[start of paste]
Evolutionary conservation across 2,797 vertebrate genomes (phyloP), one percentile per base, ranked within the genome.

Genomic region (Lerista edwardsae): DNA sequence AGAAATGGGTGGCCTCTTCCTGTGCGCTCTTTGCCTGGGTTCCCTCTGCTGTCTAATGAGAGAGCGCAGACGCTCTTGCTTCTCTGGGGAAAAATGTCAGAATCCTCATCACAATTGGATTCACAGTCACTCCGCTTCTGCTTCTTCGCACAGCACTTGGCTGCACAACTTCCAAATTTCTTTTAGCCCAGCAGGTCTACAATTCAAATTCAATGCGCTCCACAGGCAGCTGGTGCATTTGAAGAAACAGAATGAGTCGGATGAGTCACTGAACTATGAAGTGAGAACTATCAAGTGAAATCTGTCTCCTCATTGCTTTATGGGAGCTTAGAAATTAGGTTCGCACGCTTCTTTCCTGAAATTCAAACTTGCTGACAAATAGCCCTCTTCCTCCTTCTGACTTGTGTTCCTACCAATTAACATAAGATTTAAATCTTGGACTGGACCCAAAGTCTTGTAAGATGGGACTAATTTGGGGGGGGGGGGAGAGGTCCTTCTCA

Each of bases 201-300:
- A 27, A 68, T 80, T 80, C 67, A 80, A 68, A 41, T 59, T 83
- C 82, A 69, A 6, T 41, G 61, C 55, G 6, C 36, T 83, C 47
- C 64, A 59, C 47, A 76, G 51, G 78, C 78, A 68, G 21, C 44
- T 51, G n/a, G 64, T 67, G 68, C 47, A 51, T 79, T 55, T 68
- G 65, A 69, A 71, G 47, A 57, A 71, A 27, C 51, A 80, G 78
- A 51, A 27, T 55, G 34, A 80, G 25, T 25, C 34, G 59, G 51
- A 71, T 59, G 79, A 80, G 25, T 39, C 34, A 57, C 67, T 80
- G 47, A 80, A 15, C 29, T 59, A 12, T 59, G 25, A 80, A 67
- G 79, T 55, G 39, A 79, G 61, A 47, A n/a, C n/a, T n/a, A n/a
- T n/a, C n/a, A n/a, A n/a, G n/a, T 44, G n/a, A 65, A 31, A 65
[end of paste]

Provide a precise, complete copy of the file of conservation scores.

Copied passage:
Evolutionary conservation across 2,797 vertebrate genomes (phyloP), one percentile per base, ranked within the genome.

Genomic region (Lerista edwardsae): DNA sequence AGAAATGGGTGGCCTCTTCCTGTGCGCTCTTTGCCTGGGTTCCCTCTGCTGTCTAATGAGAGAGCGCAGACGCTCTTGCTTCTCTGGGGAAAAATGTCAGAATCCTCATCACAATTGGATTCACAGTCACTCCGCTTCTGCTTCTTCGCACAGCACTTGGCTGCACAACTTCCAAATTTCTTTTAGCCCAGCAGGTCTACAATTCAAATTCAATGCGCTCCACAGGCAGCTGGTGCATTTGAAGAAACAGAATGAGTCGGATGAGTCACTGAACTATGAAGTGAGAACTATCAAGTGAAATCTGTCTCCTCATTGCTTTATGGGAGCTTAGAAATTAGGTTCGCACGCTTCTTTCCTGAAATTCAAACTTGCTGACAAATAGCCCTCTTCCTCCTTCTGACTTGTGTTCCTACCAATTAACATAAGATTTAAATCTTGGACTGGACCCAAAGTCTTGTAAGATGGGACTAATTTGGGGGGGGGGGGAGAGGTCCTTCTCA

Each of bases 201-300:
- A 27, A 68, T 80, T 80, C 67, A 80, A 68, A 41, T 59, T 83
- C 82, A 69, A 6, T 41, G 61, C 55, G 6, C 36, T 83, C 47
- C 64, A 59, C 47, A 76, G 51, G 78, C 78, A 68, G 21, C 44
- T 51, G n/a, G 64, T 67, G 68, C 47, A 51, T 79, T 55, T 68
- G 65, A 69, A 71, G 47, A 57, A 71, A 27, C 51, A 80, G 78
- A 51, A 27, T 55, G 34, A 80, G 25, T 25, C 34, G 59, G 51
- A 71, T 59, G 79, A 80, G 25, T 39, C 34, A 57, C 67, T 80
- G 47, A 80, A 15, C 29, T 59, A 12, T 59, G 25, A 80, A 67
- G 79, T 55, G 39, A 79, G 61, A 47, A n/a, C n/a, T n/a, A n/a
- T n/a, C n/a, A n/a, A n/a, G n/a, T 44, G n/a, A 65, A 31, A 65